Cell cycle analysis: For cell cycle analysis, MCF-7 (1.5×10[5]), MDA-MB-231 (1×10[5]) and ZR-75-1 (2.5×10[5]) cell lines were seeded into 24-well plates for 24 h. The cells were transfected with si-HULC and si-NC separately according to the manufacturer's instruction (Qiagen, Germany and Dharmacon, USA, respectively). After 72 h, the cells were detached by trypsin-EDTA solution at 37°C for five minutes (MCF-7 and ZR-75-1) and two minutes (MDA-MB-231), followed by inhibiting trypsin activity by adding 10 per cent FBS. Afterwards, the cells were collected by traditional trypsin-EDTA treatment and washed by cold phosphate-buffered saline (PBS), p H 7.4, followed by fixation using ice-cold ethanol (70% w/w). The cells were incubated in a freshly prepared solution containing 0.1 per cent Triton X-100, RNase A (50 μg/ml; Fermentas, USA), and propidium iodide (PI) (50 μg/ml; Sigma-Aldrich, USA) at 4 °C for 15 minutes. The stained cells were analyzed by flow cytometry (BD FACS Calibur flow cytometer, BD Biosciences, USA). The percentages of measured cells in the sub-G1 and G1 phases were analyzed by FlowJO 7.6.1 software (BD, USA). The experiments were conducted three times independently.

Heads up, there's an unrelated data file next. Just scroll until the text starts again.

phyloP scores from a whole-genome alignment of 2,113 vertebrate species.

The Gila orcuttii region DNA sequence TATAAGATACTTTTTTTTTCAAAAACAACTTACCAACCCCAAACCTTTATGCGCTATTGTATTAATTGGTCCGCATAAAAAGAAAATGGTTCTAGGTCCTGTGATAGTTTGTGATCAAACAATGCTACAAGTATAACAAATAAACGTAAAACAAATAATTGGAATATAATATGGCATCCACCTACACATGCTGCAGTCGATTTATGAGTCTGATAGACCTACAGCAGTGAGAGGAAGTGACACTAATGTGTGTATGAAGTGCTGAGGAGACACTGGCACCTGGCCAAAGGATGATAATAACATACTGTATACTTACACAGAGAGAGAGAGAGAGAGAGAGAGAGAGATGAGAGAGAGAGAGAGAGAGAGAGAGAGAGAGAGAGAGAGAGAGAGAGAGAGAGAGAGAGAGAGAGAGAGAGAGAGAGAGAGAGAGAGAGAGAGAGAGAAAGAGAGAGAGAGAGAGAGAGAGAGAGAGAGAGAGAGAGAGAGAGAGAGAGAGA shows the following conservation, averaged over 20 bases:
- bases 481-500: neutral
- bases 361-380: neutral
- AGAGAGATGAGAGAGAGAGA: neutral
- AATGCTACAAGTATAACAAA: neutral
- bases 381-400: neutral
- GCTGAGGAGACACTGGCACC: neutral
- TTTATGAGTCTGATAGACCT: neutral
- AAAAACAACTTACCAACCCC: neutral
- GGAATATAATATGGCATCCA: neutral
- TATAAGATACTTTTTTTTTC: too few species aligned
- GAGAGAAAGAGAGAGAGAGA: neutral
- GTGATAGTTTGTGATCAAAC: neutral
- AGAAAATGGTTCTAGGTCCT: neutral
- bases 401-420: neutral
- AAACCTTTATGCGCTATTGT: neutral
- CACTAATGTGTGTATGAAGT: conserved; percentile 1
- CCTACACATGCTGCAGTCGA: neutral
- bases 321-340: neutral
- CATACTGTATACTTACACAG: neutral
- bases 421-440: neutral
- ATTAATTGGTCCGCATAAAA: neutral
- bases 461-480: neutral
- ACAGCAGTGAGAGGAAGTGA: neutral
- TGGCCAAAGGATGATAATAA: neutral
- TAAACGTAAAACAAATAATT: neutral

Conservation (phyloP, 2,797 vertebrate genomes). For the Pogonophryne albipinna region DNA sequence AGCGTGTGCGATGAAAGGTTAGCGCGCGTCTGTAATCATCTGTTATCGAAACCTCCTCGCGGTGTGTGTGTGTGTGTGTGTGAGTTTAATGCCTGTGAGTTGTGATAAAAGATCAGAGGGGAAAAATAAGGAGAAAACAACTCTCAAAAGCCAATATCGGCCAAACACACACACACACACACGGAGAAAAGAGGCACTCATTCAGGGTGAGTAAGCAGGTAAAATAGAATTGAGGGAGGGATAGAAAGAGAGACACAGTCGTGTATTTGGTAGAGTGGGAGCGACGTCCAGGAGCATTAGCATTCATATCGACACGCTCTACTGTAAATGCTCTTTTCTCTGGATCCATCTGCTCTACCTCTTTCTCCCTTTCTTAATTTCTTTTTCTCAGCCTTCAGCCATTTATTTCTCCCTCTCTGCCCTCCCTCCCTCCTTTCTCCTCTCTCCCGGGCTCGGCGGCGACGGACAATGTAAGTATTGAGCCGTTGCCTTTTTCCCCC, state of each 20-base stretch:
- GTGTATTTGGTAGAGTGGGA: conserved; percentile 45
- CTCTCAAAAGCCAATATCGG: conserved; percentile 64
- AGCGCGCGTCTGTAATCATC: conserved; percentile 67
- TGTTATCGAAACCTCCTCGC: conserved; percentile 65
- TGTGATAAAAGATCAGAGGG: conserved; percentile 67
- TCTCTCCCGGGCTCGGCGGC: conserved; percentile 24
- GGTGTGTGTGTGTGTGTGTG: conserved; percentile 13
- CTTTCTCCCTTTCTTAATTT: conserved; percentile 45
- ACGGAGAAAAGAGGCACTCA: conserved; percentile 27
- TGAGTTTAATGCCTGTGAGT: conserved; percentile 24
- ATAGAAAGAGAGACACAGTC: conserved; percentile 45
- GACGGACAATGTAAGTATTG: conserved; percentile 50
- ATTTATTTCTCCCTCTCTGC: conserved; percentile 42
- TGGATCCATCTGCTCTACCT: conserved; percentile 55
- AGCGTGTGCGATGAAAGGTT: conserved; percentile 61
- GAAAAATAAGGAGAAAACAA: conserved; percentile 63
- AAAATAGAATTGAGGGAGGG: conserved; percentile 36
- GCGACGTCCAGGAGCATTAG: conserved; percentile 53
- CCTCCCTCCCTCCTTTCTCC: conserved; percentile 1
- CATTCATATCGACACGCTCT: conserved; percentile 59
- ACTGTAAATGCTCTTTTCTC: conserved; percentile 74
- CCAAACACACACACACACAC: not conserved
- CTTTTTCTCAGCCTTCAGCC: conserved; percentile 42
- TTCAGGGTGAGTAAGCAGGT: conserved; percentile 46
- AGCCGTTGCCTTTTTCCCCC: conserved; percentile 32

Wound healing assay:In order to get around 90 per cent confluency after 24 h of culturing, each cell line was seeded at appropriate numbers into 24-well plates in complete medium (Gibco, Life Technologies, USA). After 24 h, a single wound was created in the middle of the well using a sterile 200 μl pipette tip. After removing detached cells with PBS, each cell line was separately transfected by si-HULC and si-NC according to the manufacturer's protocol (Qiagen, Germany and Dharmacon, USA, respectively). After 72 h, the cells migrated into the wound area were photographed under the inverted microscope (Olympus, Japan). Beside wound healing assay, the expression of some genes involved in invasion and metastasis including CDH1 (E-cadherin), VIM (vimentin) and MMP-9 (matrix metallopeptidase-9) was also evaluated at mRNA levels. Since vimentin is usually undetectable in MCF-7 and ZR-75-1, and E-cadherin is below the detection limit in MDA-MB-231, CDH1 and MMP-9 expression were evaluated at mRNA levels in ZR-75-1 and MCF-7 and VIM and MMP-9 in MDA-MB-231.